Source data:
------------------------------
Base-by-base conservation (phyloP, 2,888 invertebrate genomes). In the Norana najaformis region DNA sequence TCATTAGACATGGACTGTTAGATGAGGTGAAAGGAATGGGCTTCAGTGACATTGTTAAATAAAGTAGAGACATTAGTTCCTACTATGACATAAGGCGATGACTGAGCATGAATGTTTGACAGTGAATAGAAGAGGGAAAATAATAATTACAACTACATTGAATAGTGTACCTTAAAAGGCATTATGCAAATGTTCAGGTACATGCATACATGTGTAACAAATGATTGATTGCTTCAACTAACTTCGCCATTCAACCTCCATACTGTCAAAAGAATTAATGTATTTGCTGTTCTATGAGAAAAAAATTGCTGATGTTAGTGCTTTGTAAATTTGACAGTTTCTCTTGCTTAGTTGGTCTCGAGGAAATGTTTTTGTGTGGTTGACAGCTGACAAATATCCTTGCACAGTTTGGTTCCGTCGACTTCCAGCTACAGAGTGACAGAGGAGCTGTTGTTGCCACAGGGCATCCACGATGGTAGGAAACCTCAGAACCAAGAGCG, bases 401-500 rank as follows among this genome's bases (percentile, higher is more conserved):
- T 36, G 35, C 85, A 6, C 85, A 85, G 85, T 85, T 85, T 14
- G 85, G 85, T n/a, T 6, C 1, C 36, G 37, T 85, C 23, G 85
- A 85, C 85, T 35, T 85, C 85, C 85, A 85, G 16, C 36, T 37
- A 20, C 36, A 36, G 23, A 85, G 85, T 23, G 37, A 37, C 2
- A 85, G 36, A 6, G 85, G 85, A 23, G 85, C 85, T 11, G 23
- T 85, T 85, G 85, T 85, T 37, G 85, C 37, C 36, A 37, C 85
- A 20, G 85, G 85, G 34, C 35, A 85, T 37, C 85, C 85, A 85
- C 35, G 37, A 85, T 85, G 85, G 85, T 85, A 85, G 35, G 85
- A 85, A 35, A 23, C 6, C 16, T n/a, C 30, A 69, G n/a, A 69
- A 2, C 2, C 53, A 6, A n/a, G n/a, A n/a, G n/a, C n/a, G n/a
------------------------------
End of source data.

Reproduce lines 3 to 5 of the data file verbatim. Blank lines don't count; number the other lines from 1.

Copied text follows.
- G 85, G 85, T n/a, T 6, C 1, C 36, G 37, T 85, C 23, G 85
- A 85, C 85, T 35, T 85, C 85, C 85, A 85, G 16, C 36, T 37
- A 20, C 36, A 36, G 23, A 85, G 85, T 23, G 37, A 37, C 2